What was your last eye test at the optician’s like? The era of Snellen and LogMAR charts — the large familiar light boxes with rows of progressively smaller characters — may be coming to an end. Created by Materialise, in collaboration with HOYA Vision Care Company, a key player in the global market for ophthalmic lenses, these new devices upgrade eye examination by opticians and enhance the end consumer’s shop experience. HOYA EyeGenius is a brand-new, high-precision measurement system that calculates the ideal prismatic prescription for the correction of fixation disparity. On top of that, with HOYA EyeGenius the optician has 60 vision tests at hand to carry out a complete eye examination, including refraction, binocular vision screening and visual function screening. HOYA’s Vision Simulator enables the end-user to experience the vision they will have with their new HOYA lenses, in a ‘real-life’ 3D visual representation, based on their actual prescription. Simply said: they can try out their new lenses before buying them, right in the store. Both devices use tablets, TV screens and smartphones for visual input.

 

 

From Design to Manufacturing

Preparing large batches of innovative products like these for additive manufacturing, involves tackling design and engineering facets, and a certified repeatable production process. For an innovation-driven company like HOYA, it is essential to keep their systems on top of market developments. So how do you create a virtual reality device, containing an interior slot for a smartphone, knowing that smartphones are constantly evolving? How do you deliver a product that can be upgraded for new design iterations, while maintaining an impressive time-to-market?

 

 

If you want to turn a smartphone into a virtual reality simulator, it is key to provide an intelligent housing design. “Even though a smartphone provides high-quality images, the virtual reality experience is delivered by the ‘goggle-style’ housing in combination with high-tech optical lenses,” says Félix España, Manager NewMedia at HOYA Vision Care Europe. “It has to fully envelop the wearer’s vision and peripheral vision, allowing the wearer to see nothing but the visuals on the screen.” With this highly accurate device concept in mind, HOYA turned to Materialise. España explains: “Additive Manufacturing provides a tremendous amount of design flexibility, and allows us to enter production more quickly. This enables us to react swiftly to changing market demands.”

 

A Vision to Co-Create: Design and Integrated Features

Based on a co-creation session with experts from Eyedak and HOYA, engineers at Materialise began developing a design for the HOYA Vision Simulator that made the most out of 3D Printing. Using the available freedom of design to maximize functionality, engineers integrated the requested mechanical functions directly into the design, while taking into consideration aesthetics and an ergonomic shape.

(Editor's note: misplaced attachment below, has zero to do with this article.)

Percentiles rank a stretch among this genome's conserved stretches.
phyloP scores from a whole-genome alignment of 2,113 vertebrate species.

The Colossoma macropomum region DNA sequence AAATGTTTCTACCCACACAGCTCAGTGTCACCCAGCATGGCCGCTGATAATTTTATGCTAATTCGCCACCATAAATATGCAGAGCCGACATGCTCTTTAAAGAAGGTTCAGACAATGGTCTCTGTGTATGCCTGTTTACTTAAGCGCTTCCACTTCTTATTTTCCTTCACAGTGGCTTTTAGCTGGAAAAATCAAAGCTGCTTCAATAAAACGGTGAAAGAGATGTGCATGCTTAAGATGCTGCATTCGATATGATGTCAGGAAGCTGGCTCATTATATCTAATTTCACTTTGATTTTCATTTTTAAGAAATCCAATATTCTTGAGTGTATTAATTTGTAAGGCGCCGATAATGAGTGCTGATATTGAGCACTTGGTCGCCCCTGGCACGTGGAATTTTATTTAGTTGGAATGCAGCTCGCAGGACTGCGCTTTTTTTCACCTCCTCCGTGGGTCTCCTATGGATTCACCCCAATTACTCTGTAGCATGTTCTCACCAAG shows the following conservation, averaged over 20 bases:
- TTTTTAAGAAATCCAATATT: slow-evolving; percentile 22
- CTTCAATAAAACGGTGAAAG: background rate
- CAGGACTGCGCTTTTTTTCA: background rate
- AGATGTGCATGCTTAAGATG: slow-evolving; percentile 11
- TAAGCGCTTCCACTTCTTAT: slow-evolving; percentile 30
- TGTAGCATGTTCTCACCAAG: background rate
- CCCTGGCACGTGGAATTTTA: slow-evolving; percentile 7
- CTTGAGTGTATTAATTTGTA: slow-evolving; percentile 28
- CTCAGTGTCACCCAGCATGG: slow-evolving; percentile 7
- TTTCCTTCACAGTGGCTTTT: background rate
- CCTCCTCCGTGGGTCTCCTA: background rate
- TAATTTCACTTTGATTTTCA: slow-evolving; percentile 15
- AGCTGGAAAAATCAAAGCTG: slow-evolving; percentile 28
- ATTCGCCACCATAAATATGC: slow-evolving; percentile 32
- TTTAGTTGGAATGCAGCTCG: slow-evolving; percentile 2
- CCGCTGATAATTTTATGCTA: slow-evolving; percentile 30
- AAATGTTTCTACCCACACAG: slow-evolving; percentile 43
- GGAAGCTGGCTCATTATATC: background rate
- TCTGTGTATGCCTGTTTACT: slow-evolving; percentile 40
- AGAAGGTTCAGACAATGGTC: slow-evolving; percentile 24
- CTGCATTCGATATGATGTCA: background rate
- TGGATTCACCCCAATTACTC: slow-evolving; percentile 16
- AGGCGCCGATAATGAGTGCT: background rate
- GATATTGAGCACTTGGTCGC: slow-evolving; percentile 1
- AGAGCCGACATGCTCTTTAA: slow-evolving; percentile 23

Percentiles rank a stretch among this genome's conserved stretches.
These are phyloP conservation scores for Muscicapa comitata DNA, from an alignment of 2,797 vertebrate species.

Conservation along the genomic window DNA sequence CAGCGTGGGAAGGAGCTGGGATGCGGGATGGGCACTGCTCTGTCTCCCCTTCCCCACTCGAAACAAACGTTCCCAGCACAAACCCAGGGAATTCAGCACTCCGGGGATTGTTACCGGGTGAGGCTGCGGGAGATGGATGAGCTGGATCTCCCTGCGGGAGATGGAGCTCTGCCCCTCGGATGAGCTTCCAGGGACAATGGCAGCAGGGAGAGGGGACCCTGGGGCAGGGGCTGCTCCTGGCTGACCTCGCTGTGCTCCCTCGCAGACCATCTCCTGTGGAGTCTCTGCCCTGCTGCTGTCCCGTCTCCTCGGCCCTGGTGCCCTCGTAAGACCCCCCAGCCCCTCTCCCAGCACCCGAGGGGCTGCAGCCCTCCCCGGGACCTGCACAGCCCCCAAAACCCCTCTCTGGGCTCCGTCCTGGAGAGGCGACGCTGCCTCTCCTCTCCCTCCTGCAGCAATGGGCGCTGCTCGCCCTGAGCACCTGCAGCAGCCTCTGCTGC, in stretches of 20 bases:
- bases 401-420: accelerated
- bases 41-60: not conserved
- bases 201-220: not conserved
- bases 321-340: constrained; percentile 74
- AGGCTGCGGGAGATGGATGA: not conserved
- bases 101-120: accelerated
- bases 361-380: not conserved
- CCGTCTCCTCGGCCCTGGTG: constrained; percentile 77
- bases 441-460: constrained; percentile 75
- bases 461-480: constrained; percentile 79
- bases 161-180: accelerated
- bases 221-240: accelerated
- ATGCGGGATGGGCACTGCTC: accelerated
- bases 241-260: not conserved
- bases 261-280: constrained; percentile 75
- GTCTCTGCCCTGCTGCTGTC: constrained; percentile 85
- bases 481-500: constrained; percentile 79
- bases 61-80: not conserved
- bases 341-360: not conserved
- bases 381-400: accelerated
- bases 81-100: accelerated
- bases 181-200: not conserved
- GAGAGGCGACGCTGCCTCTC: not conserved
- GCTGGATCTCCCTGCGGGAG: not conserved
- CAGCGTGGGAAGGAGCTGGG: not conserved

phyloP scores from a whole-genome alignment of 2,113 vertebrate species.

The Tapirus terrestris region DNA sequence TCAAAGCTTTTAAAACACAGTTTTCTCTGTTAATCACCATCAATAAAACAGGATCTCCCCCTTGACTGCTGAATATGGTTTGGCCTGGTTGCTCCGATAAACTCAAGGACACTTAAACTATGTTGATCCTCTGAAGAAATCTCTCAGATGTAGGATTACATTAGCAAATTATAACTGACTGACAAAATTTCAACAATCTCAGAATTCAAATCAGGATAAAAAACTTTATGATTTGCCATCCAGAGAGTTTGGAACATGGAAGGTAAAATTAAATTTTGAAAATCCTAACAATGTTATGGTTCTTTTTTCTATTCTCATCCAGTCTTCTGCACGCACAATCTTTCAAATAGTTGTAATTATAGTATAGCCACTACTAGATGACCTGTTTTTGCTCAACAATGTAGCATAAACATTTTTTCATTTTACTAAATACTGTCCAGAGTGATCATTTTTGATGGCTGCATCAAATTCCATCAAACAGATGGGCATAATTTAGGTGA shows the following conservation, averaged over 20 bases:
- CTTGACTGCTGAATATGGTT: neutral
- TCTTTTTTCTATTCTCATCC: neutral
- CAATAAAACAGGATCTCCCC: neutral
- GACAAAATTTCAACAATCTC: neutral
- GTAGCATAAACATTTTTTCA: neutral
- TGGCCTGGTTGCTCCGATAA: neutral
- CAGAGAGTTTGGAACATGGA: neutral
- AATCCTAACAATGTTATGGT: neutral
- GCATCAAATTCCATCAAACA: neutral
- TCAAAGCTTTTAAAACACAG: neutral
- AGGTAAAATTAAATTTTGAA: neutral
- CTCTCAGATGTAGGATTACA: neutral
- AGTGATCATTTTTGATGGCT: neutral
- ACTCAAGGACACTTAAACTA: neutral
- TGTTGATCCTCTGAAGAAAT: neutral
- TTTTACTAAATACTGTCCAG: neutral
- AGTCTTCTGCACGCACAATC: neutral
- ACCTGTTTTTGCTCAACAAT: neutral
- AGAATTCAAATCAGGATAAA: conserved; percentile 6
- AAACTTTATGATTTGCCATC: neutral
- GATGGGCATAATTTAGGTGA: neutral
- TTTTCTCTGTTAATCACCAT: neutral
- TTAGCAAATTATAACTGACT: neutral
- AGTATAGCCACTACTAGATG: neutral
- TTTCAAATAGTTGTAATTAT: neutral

For the HOYA Vision Simulator, engineers started by creating a housing that would fit perfectly around the face and eyes. The housing contains an interior slot for the smartphone. This slot can be customized, based on the type of smartphone, to guarantee a perfect fit. Materialise also integrated the required option to insert trial lenses to provide the best visual performance for every prescription. An adjustment wheel, also integrated in the design, allows the optician to change the monocular pupil distance to ensure the best fit for all users.

For the HOYA EyeGenius, Materialise engineers worked with HOYA to design a mount and stand for a tablet, as well as a housing frame for a TV screen. By choosing to manufacture in laser sintering, the advantages of 3D printing technology were used to the fullest. The designers introduced an integrated swivel hinge to change the viewing angles, and an integrated docking station with a magnetic lock.

 

Eyes on the Future: Next Steps

The housings of the new HOYA EyeGenius and the exterior cover for the Vision Simulator system are vacuum casted, based on master copies in stereolithography. The interiors of the Vision Simulator will continue to be produced in laser sintering. “Combining 3D-printed interior parts with vacuum casted housings has allowed us a remarkably fast time-to-market. And it keeps the costs of future design upgrades limited,” says Alireza Parandian at Materialise. For a device that uses smartphones and tablets in a fast-moving world of technology this is crucial. If the latest iPhone is too slim for the current slot in the HOYA Vision Simulator, a new production run can be set up within five working days.

So when you visit your optician next time, you might experience vision in a 3D-printed, virtual reality environment — while getting your vision checked with the most advanced and accurate technology.

All images courtesy of HOYA Vision Care Company

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